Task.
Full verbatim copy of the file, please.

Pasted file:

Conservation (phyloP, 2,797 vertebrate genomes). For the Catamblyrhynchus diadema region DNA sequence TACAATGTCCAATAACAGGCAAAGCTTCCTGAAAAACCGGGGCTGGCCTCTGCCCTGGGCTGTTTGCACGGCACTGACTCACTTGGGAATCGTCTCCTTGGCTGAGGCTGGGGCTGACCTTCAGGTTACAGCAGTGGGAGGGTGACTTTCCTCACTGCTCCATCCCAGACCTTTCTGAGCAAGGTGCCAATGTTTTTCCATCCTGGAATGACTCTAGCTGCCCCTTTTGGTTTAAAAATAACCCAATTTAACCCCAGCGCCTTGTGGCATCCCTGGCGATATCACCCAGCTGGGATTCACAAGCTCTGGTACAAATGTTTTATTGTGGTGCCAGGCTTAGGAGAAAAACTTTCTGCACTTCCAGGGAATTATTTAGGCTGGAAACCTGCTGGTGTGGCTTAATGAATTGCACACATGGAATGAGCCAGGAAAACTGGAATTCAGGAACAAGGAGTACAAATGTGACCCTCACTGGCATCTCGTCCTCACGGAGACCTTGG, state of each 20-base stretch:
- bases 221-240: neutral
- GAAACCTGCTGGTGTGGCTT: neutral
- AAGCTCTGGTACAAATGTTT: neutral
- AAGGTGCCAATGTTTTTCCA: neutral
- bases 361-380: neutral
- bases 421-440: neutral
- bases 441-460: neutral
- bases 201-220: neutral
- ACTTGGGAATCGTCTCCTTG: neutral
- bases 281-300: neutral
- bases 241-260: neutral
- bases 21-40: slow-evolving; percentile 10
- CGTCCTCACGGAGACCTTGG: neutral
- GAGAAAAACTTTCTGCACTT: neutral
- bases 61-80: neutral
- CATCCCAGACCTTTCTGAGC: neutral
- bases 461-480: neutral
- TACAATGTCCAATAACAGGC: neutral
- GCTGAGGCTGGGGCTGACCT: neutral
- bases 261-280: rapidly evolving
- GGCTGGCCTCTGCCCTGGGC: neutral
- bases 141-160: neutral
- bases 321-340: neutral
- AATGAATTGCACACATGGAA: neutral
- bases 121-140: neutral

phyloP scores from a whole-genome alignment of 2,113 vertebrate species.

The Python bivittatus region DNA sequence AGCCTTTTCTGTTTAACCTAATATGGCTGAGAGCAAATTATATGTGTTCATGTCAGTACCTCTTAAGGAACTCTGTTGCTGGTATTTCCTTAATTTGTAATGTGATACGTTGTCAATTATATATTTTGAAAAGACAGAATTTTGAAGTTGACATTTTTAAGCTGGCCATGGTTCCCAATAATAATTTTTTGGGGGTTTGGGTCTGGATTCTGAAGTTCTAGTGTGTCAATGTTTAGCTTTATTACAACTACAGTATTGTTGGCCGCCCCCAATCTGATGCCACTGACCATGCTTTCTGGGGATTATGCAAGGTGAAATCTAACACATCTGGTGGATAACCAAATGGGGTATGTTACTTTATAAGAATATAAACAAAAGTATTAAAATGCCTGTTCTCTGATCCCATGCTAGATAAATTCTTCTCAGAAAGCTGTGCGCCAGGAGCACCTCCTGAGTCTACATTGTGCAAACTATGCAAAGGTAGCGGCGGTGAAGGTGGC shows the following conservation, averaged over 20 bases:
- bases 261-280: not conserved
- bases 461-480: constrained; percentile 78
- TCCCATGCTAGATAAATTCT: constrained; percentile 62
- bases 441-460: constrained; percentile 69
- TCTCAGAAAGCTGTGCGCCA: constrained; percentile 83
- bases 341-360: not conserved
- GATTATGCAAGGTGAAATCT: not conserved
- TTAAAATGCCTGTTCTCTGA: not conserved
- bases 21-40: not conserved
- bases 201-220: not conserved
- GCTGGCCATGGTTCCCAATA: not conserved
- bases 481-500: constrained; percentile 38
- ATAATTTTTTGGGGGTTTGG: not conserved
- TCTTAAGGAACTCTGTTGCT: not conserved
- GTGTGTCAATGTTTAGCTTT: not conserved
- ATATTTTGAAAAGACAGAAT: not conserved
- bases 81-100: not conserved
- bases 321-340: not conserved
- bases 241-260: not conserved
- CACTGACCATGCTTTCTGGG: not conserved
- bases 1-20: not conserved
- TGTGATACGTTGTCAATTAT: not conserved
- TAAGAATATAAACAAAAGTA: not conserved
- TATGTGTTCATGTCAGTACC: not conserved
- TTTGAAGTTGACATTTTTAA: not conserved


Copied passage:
Conservation (phyloP, 2,797 vertebrate genomes). For the Catamblyrhynchus diadema region DNA sequence TACAATGTCCAATAACAGGCAAAGCTTCCTGAAAAACCGGGGCTGGCCTCTGCCCTGGGCTGTTTGCACGGCACTGACTCACTTGGGAATCGTCTCCTTGGCTGAGGCTGGGGCTGACCTTCAGGTTACAGCAGTGGGAGGGTGACTTTCCTCACTGCTCCATCCCAGACCTTTCTGAGCAAGGTGCCAATGTTTTTCCATCCTGGAATGACTCTAGCTGCCCCTTTTGGTTTAAAAATAACCCAATTTAACCCCAGCGCCTTGTGGCATCCCTGGCGATATCACCCAGCTGGGATTCACAAGCTCTGGTACAAATGTTTTATTGTGGTGCCAGGCTTAGGAGAAAAACTTTCTGCACTTCCAGGGAATTATTTAGGCTGGAAACCTGCTGGTGTGGCTTAATGAATTGCACACATGGAATGAGCCAGGAAAACTGGAATTCAGGAACAAGGAGTACAAATGTGACCCTCACTGGCATCTCGTCCTCACGGAGACCTTGG, state of each 20-base stretch:
- bases 221-240: neutral
- GAAACCTGCTGGTGTGGCTT: neutral
- AAGCTCTGGTACAAATGTTT: neutral
- AAGGTGCCAATGTTTTTCCA: neutral
- bases 361-380: neutral
- bases 421-440: neutral
- bases 441-460: neutral
- bases 201-220: neutral
- ACTTGGGAATCGTCTCCTTG: neutral
- bases 281-300: neutral
- bases 241-260: neutral
- bases 21-40: slow-evolving; percentile 10
- CGTCCTCACGGAGACCTTGG: neutral
- GAGAAAAACTTTCTGCACTT: neutral
- bases 61-80: neutral
- CATCCCAGACCTTTCTGAGC: neutral
- bases 461-480: neutral
- TACAATGTCCAATAACAGGC: neutral
- GCTGAGGCTGGGGCTGACCT: neutral
- bases 261-280: rapidly evolving
- GGCTGGCCTCTGCCCTGGGC: neutral
- bases 141-160: neutral
- bases 321-340: neutral
- AATGAATTGCACACATGGAA: neutral
- bases 121-140: neutral

phyloP scores from a whole-genome alignment of 2,113 vertebrate species.

The Python bivittatus region DNA sequence AGCCTTTTCTGTTTAACCTAATATGGCTGAGAGCAAATTATATGTGTTCATGTCAGTACCTCTTAAGGAACTCTGTTGCTGGTATTTCCTTAATTTGTAATGTGATACGTTGTCAATTATATATTTTGAAAAGACAGAATTTTGAAGTTGACATTTTTAAGCTGGCCATGGTTCCCAATAATAATTTTTTGGGGGTTTGGGTCTGGATTCTGAAGTTCTAGTGTGTCAATGTTTAGCTTTATTACAACTACAGTATTGTTGGCCGCCCCCAATCTGATGCCACTGACCATGCTTTCTGGGGATTATGCAAGGTGAAATCTAACACATCTGGTGGATAACCAAATGGGGTATGTTACTTTATAAGAATATAAACAAAAGTATTAAAATGCCTGTTCTCTGATCCCATGCTAGATAAATTCTTCTCAGAAAGCTGTGCGCCAGGAGCACCTCCTGAGTCTACATTGTGCAAACTATGCAAAGGTAGCGGCGGTGAAGGTGGC shows the following conservation, averaged over 20 bases:
- bases 261-280: not conserved
- bases 461-480: constrained; percentile 78
- TCCCATGCTAGATAAATTCT: constrained; percentile 62
- bases 441-460: constrained; percentile 69
- TCTCAGAAAGCTGTGCGCCA: constrained; percentile 83
- bases 341-360: not conserved
- GATTATGCAAGGTGAAATCT: not conserved
- TTAAAATGCCTGTTCTCTGA: not conserved
- bases 21-40: not conserved
- bases 201-220: not conserved
- GCTGGCCATGGTTCCCAATA: not conserved
- bases 481-500: constrained; percentile 38
- ATAATTTTTTGGGGGTTTGG: not conserved
- TCTTAAGGAACTCTGTTGCT: not conserved
- GTGTGTCAATGTTTAGCTTT: not conserved
- ATATTTTGAAAAGACAGAAT: not conserved
- bases 81-100: not conserved
- bases 321-340: not conserved
- bases 241-260: not conserved
- CACTGACCATGCTTTCTGGG: not conserved
- bases 1-20: not conserved
- TGTGATACGTTGTCAATTAT: not conserved
- TAAGAATATAAACAAAAGTA: not conserved
- TATGTGTTCATGTCAGTACC: not conserved
- TTTGAAGTTGACATTTTTAA: not conserved